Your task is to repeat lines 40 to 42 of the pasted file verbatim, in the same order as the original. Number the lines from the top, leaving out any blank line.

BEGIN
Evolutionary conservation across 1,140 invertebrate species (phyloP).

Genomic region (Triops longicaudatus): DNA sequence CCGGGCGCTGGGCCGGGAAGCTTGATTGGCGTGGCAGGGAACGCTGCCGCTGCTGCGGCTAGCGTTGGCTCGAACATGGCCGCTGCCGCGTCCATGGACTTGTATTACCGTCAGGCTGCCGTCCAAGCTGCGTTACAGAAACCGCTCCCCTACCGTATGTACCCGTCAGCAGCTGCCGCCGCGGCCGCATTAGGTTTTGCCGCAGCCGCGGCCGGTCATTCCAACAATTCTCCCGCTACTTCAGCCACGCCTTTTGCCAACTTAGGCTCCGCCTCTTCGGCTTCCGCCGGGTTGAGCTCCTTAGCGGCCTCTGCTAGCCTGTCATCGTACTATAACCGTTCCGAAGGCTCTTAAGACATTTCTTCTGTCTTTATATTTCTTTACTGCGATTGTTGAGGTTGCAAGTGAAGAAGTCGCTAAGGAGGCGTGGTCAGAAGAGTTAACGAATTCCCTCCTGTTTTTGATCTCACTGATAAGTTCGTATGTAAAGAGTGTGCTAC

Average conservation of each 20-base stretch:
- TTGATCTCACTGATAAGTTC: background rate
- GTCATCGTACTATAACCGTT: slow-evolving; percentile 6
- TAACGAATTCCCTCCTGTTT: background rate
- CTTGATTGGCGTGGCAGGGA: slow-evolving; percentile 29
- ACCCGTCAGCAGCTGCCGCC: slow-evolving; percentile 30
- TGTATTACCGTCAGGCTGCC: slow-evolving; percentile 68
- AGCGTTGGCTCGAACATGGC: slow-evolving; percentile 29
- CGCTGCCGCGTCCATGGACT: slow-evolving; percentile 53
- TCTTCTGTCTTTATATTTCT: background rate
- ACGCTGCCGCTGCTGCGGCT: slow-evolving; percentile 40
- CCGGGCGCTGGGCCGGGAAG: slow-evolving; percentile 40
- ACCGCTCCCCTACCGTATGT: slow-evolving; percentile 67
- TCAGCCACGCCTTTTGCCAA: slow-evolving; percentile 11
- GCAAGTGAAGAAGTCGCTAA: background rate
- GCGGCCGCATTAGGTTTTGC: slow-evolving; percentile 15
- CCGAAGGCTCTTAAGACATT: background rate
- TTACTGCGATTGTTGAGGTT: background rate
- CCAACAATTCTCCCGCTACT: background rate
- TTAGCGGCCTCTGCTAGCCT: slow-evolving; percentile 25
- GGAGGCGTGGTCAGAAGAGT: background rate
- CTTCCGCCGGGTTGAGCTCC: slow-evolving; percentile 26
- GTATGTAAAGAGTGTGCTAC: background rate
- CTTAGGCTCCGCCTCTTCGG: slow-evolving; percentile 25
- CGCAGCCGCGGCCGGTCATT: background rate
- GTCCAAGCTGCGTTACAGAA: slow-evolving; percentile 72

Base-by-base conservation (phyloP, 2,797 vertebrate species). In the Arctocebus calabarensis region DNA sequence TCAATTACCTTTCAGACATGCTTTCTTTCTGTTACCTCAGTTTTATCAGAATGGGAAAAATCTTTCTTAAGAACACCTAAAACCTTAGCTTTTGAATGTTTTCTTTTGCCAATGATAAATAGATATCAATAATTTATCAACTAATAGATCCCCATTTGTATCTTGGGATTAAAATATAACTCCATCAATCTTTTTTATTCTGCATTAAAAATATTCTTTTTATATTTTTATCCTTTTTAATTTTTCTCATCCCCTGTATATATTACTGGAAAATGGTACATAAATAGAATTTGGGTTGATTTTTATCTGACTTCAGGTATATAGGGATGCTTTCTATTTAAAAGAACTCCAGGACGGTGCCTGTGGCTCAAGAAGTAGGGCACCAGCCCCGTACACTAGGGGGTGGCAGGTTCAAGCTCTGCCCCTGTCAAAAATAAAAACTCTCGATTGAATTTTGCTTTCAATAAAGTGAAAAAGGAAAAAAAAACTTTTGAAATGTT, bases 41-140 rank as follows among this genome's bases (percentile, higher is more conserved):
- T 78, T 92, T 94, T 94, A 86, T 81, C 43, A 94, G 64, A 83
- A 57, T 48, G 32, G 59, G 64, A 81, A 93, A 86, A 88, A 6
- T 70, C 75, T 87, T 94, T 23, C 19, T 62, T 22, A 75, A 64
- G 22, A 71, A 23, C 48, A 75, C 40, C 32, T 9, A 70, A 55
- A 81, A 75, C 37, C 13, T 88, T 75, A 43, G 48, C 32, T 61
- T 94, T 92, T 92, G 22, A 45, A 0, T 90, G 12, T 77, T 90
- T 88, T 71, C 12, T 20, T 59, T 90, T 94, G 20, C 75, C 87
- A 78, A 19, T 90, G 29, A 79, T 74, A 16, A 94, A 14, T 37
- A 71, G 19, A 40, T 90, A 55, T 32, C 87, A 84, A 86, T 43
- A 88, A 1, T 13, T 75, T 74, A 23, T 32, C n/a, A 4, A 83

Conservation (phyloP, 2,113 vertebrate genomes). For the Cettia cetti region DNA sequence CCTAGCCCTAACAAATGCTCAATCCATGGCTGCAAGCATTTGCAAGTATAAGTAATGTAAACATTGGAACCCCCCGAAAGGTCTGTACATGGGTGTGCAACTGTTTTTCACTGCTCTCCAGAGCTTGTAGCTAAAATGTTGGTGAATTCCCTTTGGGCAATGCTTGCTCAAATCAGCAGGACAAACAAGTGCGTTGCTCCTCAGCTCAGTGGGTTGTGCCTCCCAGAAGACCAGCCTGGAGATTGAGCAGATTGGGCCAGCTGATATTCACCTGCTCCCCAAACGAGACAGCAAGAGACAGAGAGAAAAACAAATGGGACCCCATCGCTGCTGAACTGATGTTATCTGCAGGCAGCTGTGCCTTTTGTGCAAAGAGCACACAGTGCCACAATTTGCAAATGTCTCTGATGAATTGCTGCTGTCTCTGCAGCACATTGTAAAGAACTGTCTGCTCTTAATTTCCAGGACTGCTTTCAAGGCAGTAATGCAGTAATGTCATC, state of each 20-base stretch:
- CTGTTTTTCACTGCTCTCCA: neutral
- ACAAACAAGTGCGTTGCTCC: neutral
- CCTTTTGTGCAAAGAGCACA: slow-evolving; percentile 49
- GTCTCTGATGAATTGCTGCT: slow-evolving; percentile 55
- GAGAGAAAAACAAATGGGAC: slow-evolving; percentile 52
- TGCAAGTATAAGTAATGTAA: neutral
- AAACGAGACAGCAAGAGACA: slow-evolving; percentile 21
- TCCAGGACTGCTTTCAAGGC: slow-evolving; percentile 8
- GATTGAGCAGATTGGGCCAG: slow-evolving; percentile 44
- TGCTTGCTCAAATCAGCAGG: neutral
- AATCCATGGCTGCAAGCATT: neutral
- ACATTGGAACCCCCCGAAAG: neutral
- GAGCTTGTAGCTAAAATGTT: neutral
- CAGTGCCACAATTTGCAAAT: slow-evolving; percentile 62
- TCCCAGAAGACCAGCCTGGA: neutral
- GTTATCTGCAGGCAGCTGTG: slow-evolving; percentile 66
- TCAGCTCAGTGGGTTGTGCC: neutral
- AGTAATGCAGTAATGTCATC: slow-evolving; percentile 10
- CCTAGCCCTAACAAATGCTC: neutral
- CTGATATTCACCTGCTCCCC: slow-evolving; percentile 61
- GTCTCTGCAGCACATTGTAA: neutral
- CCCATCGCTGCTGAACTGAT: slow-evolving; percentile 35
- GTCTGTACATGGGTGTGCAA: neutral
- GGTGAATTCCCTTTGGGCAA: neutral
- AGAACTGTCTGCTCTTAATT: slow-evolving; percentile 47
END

Conservation (phyloP, 2,113 vertebrate genomes). For the Cettia cetti region DNA sequence CCTAGCCCTAACAAATGCTCAATCCATGGCTGCAAGCATTTGCAAGTATAAGTAATGTAAACATTGGAACCCCCCGAAAGGTCTGTACATGGGTGTGCAACTGTTTTTCACTGCTCTCCAGAGCTTGTAGCTAAAATGTTGGTGAATTCCCTTTGGGCAATGCTTGCTCAAATCAGCAGGACAAACAAGTGCGTTGCTCCTCAGCTCAGTGGGTTGTGCCTCCCAGAAGACCAGCCTGGAGATTGAGCAGATTGGGCCAGCTGATATTCACCTGCTCCCCAAACGAGACAGCAAGAGACAGAGAGAAAAACAAATGGGACCCCATCGCTGCTGAACTGATGTTATCTGCAGGCAGCTGTGCCTTTTGTGCAAAGAGCACACAGTGCCACAATTTGCAAATGTCTCTGATGAATTGCTGCTGTCTCTGCAGCACATTGTAAAGAACTGTCTGCTCTTAATTTCCAGGACTGCTTTCAAGGCAGTAATGCAGTAATGTCATC, state of each 20-base stretch:
- CTGTTTTTCACTGCTCTCCA: neutral
- ACAAACAAGTGCGTTGCTCC: neutral